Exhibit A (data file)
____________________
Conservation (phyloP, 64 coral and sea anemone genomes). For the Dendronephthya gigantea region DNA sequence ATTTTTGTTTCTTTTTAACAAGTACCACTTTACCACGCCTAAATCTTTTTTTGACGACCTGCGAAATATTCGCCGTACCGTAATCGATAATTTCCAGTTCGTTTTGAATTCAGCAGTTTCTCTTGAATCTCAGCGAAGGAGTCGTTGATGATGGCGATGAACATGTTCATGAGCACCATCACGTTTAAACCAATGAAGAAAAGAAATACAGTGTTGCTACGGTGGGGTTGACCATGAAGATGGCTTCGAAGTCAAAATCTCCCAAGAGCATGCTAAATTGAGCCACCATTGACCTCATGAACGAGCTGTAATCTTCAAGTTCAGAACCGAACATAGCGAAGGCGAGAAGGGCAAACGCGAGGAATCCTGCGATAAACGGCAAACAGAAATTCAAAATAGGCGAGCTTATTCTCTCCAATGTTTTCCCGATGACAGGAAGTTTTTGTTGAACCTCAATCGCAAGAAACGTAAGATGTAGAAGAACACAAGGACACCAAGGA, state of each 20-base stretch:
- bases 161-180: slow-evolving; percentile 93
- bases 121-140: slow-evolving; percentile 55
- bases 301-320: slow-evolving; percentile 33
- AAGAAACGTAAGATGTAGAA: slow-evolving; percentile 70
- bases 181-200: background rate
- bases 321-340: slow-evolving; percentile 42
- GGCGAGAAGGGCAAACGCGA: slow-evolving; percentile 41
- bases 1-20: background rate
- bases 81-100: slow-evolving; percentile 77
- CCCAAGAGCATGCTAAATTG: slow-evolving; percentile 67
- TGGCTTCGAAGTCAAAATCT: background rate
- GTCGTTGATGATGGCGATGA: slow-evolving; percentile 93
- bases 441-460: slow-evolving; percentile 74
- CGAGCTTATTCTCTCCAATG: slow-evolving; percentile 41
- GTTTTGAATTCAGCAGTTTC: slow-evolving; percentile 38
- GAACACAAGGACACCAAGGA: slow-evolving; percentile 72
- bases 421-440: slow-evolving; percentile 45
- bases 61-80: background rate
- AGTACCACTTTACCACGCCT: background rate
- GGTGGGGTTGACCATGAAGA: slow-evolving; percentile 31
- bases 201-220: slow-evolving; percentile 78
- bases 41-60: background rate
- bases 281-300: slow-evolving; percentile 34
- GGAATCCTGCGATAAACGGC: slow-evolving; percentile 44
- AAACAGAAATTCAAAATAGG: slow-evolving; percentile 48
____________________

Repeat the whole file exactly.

Conservation (phyloP, 64 coral and sea anemone genomes). For the Dendronephthya gigantea region DNA sequence ATTTTTGTTTCTTTTTAACAAGTACCACTTTACCACGCCTAAATCTTTTTTTGACGACCTGCGAAATATTCGCCGTACCGTAATCGATAATTTCCAGTTCGTTTTGAATTCAGCAGTTTCTCTTGAATCTCAGCGAAGGAGTCGTTGATGATGGCGATGAACATGTTCATGAGCACCATCACGTTTAAACCAATGAAGAAAAGAAATACAGTGTTGCTACGGTGGGGTTGACCATGAAGATGGCTTCGAAGTCAAAATCTCCCAAGAGCATGCTAAATTGAGCCACCATTGACCTCATGAACGAGCTGTAATCTTCAAGTTCAGAACCGAACATAGCGAAGGCGAGAAGGGCAAACGCGAGGAATCCTGCGATAAACGGCAAACAGAAATTCAAAATAGGCGAGCTTATTCTCTCCAATGTTTTCCCGATGACAGGAAGTTTTTGTTGAACCTCAATCGCAAGAAACGTAAGATGTAGAAGAACACAAGGACACCAAGGA, state of each 20-base stretch:
- bases 161-180: slow-evolving; percentile 93
- bases 121-140: slow-evolving; percentile 55
- bases 301-320: slow-evolving; percentile 33
- AAGAAACGTAAGATGTAGAA: slow-evolving; percentile 70
- bases 181-200: background rate
- bases 321-340: slow-evolving; percentile 42
- GGCGAGAAGGGCAAACGCGA: slow-evolving; percentile 41
- bases 1-20: background rate
- bases 81-100: slow-evolving; percentile 77
- CCCAAGAGCATGCTAAATTG: slow-evolving; percentile 67
- TGGCTTCGAAGTCAAAATCT: background rate
- GTCGTTGATGATGGCGATGA: slow-evolving; percentile 93
- bases 441-460: slow-evolving; percentile 74
- CGAGCTTATTCTCTCCAATG: slow-evolving; percentile 41
- GTTTTGAATTCAGCAGTTTC: slow-evolving; percentile 38
- GAACACAAGGACACCAAGGA: slow-evolving; percentile 72
- bases 421-440: slow-evolving; percentile 45
- bases 61-80: background rate
- AGTACCACTTTACCACGCCT: background rate
- GGTGGGGTTGACCATGAAGA: slow-evolving; percentile 31
- bases 201-220: slow-evolving; percentile 78
- bases 41-60: background rate
- bases 281-300: slow-evolving; percentile 34
- GGAATCCTGCGATAAACGGC: slow-evolving; percentile 44
- AAACAGAAATTCAAAATAGG: slow-evolving; percentile 48